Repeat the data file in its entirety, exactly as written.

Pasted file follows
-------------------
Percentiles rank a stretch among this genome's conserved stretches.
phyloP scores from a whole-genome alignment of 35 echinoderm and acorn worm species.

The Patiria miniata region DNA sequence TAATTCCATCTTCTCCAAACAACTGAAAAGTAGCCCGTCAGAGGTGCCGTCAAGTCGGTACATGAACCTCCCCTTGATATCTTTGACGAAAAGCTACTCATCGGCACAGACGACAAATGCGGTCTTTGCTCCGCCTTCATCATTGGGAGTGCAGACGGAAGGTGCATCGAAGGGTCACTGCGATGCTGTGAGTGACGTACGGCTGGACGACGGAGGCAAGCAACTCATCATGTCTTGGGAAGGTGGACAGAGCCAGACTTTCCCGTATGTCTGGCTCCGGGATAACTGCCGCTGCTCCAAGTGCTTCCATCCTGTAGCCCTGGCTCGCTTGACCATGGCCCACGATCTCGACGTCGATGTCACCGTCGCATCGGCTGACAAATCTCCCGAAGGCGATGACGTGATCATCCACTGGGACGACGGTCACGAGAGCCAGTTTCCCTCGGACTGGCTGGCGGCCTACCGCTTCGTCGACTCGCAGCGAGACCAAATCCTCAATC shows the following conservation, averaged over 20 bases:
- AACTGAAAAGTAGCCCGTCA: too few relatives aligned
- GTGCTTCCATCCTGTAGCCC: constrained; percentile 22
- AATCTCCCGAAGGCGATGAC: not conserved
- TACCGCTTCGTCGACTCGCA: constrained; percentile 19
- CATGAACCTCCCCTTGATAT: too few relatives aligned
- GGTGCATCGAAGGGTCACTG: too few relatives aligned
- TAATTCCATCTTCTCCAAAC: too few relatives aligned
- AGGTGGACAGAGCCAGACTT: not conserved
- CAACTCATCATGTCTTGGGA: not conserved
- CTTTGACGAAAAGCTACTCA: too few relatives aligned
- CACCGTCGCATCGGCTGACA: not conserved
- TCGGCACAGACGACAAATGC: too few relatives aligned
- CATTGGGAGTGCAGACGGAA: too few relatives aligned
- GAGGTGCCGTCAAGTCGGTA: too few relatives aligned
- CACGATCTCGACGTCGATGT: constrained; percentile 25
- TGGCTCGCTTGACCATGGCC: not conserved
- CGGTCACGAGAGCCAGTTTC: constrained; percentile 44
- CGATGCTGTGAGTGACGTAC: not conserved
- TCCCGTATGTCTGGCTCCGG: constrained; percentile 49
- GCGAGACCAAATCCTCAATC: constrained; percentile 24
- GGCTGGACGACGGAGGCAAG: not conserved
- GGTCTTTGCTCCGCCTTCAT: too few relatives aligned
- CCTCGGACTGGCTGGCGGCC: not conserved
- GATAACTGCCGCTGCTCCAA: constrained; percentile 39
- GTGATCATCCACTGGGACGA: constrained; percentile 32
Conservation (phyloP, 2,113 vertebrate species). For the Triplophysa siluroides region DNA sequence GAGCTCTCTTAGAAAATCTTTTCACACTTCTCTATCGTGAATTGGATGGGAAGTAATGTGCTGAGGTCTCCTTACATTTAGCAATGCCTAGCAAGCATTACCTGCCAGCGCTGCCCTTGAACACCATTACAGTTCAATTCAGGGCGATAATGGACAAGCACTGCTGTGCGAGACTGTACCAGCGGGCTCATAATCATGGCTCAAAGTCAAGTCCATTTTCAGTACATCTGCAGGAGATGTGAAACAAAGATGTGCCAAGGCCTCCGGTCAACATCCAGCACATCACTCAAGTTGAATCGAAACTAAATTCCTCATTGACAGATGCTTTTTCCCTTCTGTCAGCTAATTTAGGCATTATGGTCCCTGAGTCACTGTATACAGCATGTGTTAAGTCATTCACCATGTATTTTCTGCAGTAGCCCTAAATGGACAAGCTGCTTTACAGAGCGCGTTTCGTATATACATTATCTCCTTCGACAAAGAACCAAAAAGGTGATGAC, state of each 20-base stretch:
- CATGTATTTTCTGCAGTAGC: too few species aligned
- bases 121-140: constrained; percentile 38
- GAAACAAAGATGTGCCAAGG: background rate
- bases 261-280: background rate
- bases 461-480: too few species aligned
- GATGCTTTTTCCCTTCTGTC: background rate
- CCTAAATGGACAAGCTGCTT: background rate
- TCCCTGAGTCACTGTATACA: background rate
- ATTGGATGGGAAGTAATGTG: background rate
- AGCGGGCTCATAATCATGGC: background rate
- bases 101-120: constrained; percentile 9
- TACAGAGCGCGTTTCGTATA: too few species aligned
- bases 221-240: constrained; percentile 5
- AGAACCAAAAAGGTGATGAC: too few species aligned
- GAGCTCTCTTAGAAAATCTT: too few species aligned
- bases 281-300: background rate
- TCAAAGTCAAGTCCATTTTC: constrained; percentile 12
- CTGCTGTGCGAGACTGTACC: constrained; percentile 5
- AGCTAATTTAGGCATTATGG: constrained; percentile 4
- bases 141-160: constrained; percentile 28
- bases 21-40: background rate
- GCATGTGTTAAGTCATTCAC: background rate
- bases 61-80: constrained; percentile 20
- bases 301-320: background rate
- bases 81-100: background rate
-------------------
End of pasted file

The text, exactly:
Percentiles rank a stretch among this genome's conserved stretches.
phyloP scores from a whole-genome alignment of 35 echinoderm and acorn worm species.

The Patiria miniata region DNA sequence TAATTCCATCTTCTCCAAACAACTGAAAAGTAGCCCGTCAGAGGTGCCGTCAAGTCGGTACATGAACCTCCCCTTGATATCTTTGACGAAAAGCTACTCATCGGCACAGACGACAAATGCGGTCTTTGCTCCGCCTTCATCATTGGGAGTGCAGACGGAAGGTGCATCGAAGGGTCACTGCGATGCTGTGAGTGACGTACGGCTGGACGACGGAGGCAAGCAACTCATCATGTCTTGGGAAGGTGGACAGAGCCAGACTTTCCCGTATGTCTGGCTCCGGGATAACTGCCGCTGCTCCAAGTGCTTCCATCCTGTAGCCCTGGCTCGCTTGACCATGGCCCACGATCTCGACGTCGATGTCACCGTCGCATCGGCTGACAAATCTCCCGAAGGCGATGACGTGATCATCCACTGGGACGACGGTCACGAGAGCCAGTTTCCCTCGGACTGGCTGGCGGCCTACCGCTTCGTCGACTCGCAGCGAGACCAAATCCTCAATC shows the following conservation, averaged over 20 bases:
- AACTGAAAAGTAGCCCGTCA: too few relatives aligned
- GTGCTTCCATCCTGTAGCCC: constrained; percentile 22
- AATCTCCCGAAGGCGATGAC: not conserved
- TACCGCTTCGTCGACTCGCA: constrained; percentile 19
- CATGAACCTCCCCTTGATAT: too few relatives aligned
- GGTGCATCGAAGGGTCACTG: too few relatives aligned
- TAATTCCATCTTCTCCAAAC: too few relatives aligned
- AGGTGGACAGAGCCAGACTT: not conserved
- CAACTCATCATGTCTTGGGA: not conserved
- CTTTGACGAAAAGCTACTCA: too few relatives aligned
- CACCGTCGCATCGGCTGACA: not conserved
- TCGGCACAGACGACAAATGC: too few relatives aligned
- CATTGGGAGTGCAGACGGAA: too few relatives aligned
- GAGGTGCCGTCAAGTCGGTA: too few relatives aligned
- CACGATCTCGACGTCGATGT: constrained; percentile 25
- TGGCTCGCTTGACCATGGCC: not conserved
- CGGTCACGAGAGCCAGTTTC: constrained; percentile 44
- CGATGCTGTGAGTGACGTAC: not conserved
- TCCCGTATGTCTGGCTCCGG: constrained; percentile 49
- GCGAGACCAAATCCTCAATC: constrained; percentile 24
- GGCTGGACGACGGAGGCAAG: not conserved
- GGTCTTTGCTCCGCCTTCAT: too few relatives aligned
- CCTCGGACTGGCTGGCGGCC: not conserved
- GATAACTGCCGCTGCTCCAA: constrained; percentile 39
- GTGATCATCCACTGGGACGA: constrained; percentile 32
Conservation (phyloP, 2,113 vertebrate species). For the Triplophysa siluroides region DNA sequence GAGCTCTCTTAGAAAATCTTTTCACACTTCTCTATCGTGAATTGGATGGGAAGTAATGTGCTGAGGTCTCCTTACATTTAGCAATGCCTAGCAAGCATTACCTGCCAGCGCTGCCCTTGAACACCATTACAGTTCAATTCAGGGCGATAATGGACAAGCACTGCTGTGCGAGACTGTACCAGCGGGCTCATAATCATGGCTCAAAGTCAAGTCCATTTTCAGTACATCTGCAGGAGATGTGAAACAAAGATGTGCCAAGGCCTCCGGTCAACATCCAGCACATCACTCAAGTTGAATCGAAACTAAATTCCTCATTGACAGATGCTTTTTCCCTTCTGTCAGCTAATTTAGGCATTATGGTCCCTGAGTCACTGTATACAGCATGTGTTAAGTCATTCACCATGTATTTTCTGCAGTAGCCCTAAATGGACAAGCTGCTTTACAGAGCGCGTTTCGTATATACATTATCTCCTTCGACAAAGAACCAAAAAGGTGATGAC, state of each 20-base stretch:
- CATGTATTTTCTGCAGTAGC: too few species aligned
- bases 121-140: constrained; percentile 38
- GAAACAAAGATGTGCCAAGG: background rate
- bases 261-280: background rate
- bases 461-480: too few species aligned
- GATGCTTTTTCCCTTCTGTC: background rate
- CCTAAATGGACAAGCTGCTT: background rate
- TCCCTGAGTCACTGTATACA: background rate
- ATTGGATGGGAAGTAATGTG: background rate
- AGCGGGCTCATAATCATGGC: background rate
- bases 101-120: constrained; percentile 9
- TACAGAGCGCGTTTCGTATA: too few species aligned
- bases 221-240: constrained; percentile 5
- AGAACCAAAAAGGTGATGAC: too few species aligned
- GAGCTCTCTTAGAAAATCTT: too few species aligned
- bases 281-300: background rate
- TCAAAGTCAAGTCCATTTTC: constrained; percentile 12
- CTGCTGTGCGAGACTGTACC: constrained; percentile 5
- AGCTAATTTAGGCATTATGG: constrained; percentile 4
- bases 141-160: constrained; percentile 28
- bases 21-40: background rate
- GCATGTGTTAAGTCATTCAC: background rate
- bases 61-80: constrained; percentile 20
- bases 301-320: background rate
- bases 81-100: background rate